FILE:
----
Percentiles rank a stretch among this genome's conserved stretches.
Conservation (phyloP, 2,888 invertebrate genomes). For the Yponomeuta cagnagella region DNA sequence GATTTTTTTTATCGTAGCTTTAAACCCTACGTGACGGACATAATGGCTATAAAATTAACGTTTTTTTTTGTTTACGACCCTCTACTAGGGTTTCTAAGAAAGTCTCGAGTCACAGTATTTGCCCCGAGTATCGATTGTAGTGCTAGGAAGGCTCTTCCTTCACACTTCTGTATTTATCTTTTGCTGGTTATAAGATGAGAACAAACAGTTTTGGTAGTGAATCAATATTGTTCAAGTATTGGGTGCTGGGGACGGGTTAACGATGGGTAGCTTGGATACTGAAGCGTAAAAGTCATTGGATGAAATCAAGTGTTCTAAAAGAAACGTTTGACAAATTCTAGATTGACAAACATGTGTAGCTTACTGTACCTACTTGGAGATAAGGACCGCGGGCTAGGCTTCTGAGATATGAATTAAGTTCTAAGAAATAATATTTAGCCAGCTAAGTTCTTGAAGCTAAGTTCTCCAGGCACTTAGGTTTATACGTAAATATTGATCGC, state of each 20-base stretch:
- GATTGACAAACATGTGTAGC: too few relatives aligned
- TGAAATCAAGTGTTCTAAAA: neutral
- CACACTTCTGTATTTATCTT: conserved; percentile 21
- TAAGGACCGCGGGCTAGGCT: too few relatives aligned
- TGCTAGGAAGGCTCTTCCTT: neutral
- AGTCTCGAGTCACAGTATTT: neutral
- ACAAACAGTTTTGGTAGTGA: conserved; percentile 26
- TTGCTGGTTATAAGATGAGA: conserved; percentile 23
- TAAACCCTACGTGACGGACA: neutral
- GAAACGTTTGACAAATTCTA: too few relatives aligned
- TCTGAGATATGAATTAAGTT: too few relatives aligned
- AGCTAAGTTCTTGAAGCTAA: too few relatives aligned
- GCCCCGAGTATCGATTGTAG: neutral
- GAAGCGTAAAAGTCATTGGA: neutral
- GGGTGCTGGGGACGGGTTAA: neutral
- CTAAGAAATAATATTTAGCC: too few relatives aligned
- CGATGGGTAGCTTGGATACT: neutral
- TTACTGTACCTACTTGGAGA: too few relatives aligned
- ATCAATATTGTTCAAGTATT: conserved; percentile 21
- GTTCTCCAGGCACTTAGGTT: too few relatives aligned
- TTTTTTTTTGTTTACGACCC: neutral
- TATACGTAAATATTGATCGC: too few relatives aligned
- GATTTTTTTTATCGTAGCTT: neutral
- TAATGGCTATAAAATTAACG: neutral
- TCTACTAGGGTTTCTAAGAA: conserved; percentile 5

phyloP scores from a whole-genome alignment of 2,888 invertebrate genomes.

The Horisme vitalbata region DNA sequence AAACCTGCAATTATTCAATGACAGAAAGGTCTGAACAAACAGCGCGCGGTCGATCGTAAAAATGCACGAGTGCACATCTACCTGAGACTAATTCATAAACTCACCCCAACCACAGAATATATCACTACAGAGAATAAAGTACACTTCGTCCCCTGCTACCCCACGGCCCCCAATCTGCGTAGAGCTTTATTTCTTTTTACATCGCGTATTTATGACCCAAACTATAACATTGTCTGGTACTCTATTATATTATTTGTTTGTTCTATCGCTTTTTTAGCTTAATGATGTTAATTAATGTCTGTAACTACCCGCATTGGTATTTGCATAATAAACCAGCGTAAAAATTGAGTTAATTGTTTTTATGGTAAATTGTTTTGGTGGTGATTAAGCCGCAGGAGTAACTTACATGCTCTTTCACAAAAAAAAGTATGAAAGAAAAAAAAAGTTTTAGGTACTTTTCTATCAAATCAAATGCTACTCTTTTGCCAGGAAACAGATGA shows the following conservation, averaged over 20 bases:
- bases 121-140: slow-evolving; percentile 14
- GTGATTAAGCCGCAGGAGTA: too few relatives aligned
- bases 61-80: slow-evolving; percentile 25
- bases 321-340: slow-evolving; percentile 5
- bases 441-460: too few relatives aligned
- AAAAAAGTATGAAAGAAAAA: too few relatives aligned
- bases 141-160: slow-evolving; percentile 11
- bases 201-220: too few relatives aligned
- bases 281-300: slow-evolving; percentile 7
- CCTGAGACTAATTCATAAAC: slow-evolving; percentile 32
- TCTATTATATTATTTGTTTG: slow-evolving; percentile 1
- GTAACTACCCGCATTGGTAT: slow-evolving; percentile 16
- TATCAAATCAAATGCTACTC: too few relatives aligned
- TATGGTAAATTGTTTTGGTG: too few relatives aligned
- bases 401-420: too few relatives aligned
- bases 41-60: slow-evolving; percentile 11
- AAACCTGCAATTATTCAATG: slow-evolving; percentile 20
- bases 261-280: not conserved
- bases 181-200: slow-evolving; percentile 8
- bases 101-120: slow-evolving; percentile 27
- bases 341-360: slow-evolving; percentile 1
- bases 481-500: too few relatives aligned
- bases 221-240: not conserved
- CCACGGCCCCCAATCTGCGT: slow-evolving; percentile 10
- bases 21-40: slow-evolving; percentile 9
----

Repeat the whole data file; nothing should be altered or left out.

Percentiles rank a stretch among this genome's conserved stretches.
Conservation (phyloP, 2,888 invertebrate genomes). For the Yponomeuta cagnagella region DNA sequence GATTTTTTTTATCGTAGCTTTAAACCCTACGTGACGGACATAATGGCTATAAAATTAACGTTTTTTTTTGTTTACGACCCTCTACTAGGGTTTCTAAGAAAGTCTCGAGTCACAGTATTTGCCCCGAGTATCGATTGTAGTGCTAGGAAGGCTCTTCCTTCACACTTCTGTATTTATCTTTTGCTGGTTATAAGATGAGAACAAACAGTTTTGGTAGTGAATCAATATTGTTCAAGTATTGGGTGCTGGGGACGGGTTAACGATGGGTAGCTTGGATACTGAAGCGTAAAAGTCATTGGATGAAATCAAGTGTTCTAAAAGAAACGTTTGACAAATTCTAGATTGACAAACATGTGTAGCTTACTGTACCTACTTGGAGATAAGGACCGCGGGCTAGGCTTCTGAGATATGAATTAAGTTCTAAGAAATAATATTTAGCCAGCTAAGTTCTTGAAGCTAAGTTCTCCAGGCACTTAGGTTTATACGTAAATATTGATCGC, state of each 20-base stretch:
- GATTGACAAACATGTGTAGC: too few relatives aligned
- TGAAATCAAGTGTTCTAAAA: neutral
- CACACTTCTGTATTTATCTT: conserved; percentile 21
- TAAGGACCGCGGGCTAGGCT: too few relatives aligned
- TGCTAGGAAGGCTCTTCCTT: neutral
- AGTCTCGAGTCACAGTATTT: neutral
- ACAAACAGTTTTGGTAGTGA: conserved; percentile 26
- TTGCTGGTTATAAGATGAGA: conserved; percentile 23
- TAAACCCTACGTGACGGACA: neutral
- GAAACGTTTGACAAATTCTA: too few relatives aligned
- TCTGAGATATGAATTAAGTT: too few relatives aligned
- AGCTAAGTTCTTGAAGCTAA: too few relatives aligned
- GCCCCGAGTATCGATTGTAG: neutral
- GAAGCGTAAAAGTCATTGGA: neutral
- GGGTGCTGGGGACGGGTTAA: neutral
- CTAAGAAATAATATTTAGCC: too few relatives aligned
- CGATGGGTAGCTTGGATACT: neutral
- TTACTGTACCTACTTGGAGA: too few relatives aligned
- ATCAATATTGTTCAAGTATT: conserved; percentile 21
- GTTCTCCAGGCACTTAGGTT: too few relatives aligned
- TTTTTTTTTGTTTACGACCC: neutral
- TATACGTAAATATTGATCGC: too few relatives aligned
- GATTTTTTTTATCGTAGCTT: neutral
- TAATGGCTATAAAATTAACG: neutral
- TCTACTAGGGTTTCTAAGAA: conserved; percentile 5

phyloP scores from a whole-genome alignment of 2,888 invertebrate genomes.

The Horisme vitalbata region DNA sequence AAACCTGCAATTATTCAATGACAGAAAGGTCTGAACAAACAGCGCGCGGTCGATCGTAAAAATGCACGAGTGCACATCTACCTGAGACTAATTCATAAACTCACCCCAACCACAGAATATATCACTACAGAGAATAAAGTACACTTCGTCCCCTGCTACCCCACGGCCCCCAATCTGCGTAGAGCTTTATTTCTTTTTACATCGCGTATTTATGACCCAAACTATAACATTGTCTGGTACTCTATTATATTATTTGTTTGTTCTATCGCTTTTTTAGCTTAATGATGTTAATTAATGTCTGTAACTACCCGCATTGGTATTTGCATAATAAACCAGCGTAAAAATTGAGTTAATTGTTTTTATGGTAAATTGTTTTGGTGGTGATTAAGCCGCAGGAGTAACTTACATGCTCTTTCACAAAAAAAAGTATGAAAGAAAAAAAAAGTTTTAGGTACTTTTCTATCAAATCAAATGCTACTCTTTTGCCAGGAAACAGATGA shows the following conservation, averaged over 20 bases:
- bases 121-140: slow-evolving; percentile 14
- GTGATTAAGCCGCAGGAGTA: too few relatives aligned
- bases 61-80: slow-evolving; percentile 25
- bases 321-340: slow-evolving; percentile 5
- bases 441-460: too few relatives aligned
- AAAAAAGTATGAAAGAAAAA: too few relatives aligned
- bases 141-160: slow-evolving; percentile 11
- bases 201-220: too few relatives aligned
- bases 281-300: slow-evolving; percentile 7
- CCTGAGACTAATTCATAAAC: slow-evolving; percentile 32
- TCTATTATATTATTTGTTTG: slow-evolving; percentile 1
- GTAACTACCCGCATTGGTAT: slow-evolving; percentile 16
- TATCAAATCAAATGCTACTC: too few relatives aligned
- TATGGTAAATTGTTTTGGTG: too few relatives aligned
- bases 401-420: too few relatives aligned
- bases 41-60: slow-evolving; percentile 11
- AAACCTGCAATTATTCAATG: slow-evolving; percentile 20
- bases 261-280: not conserved
- bases 181-200: slow-evolving; percentile 8
- bases 101-120: slow-evolving; percentile 27
- bases 341-360: slow-evolving; percentile 1
- bases 481-500: too few relatives aligned
- bases 221-240: not conserved
- CCACGGCCCCCAATCTGCGT: slow-evolving; percentile 10
- bases 21-40: slow-evolving; percentile 9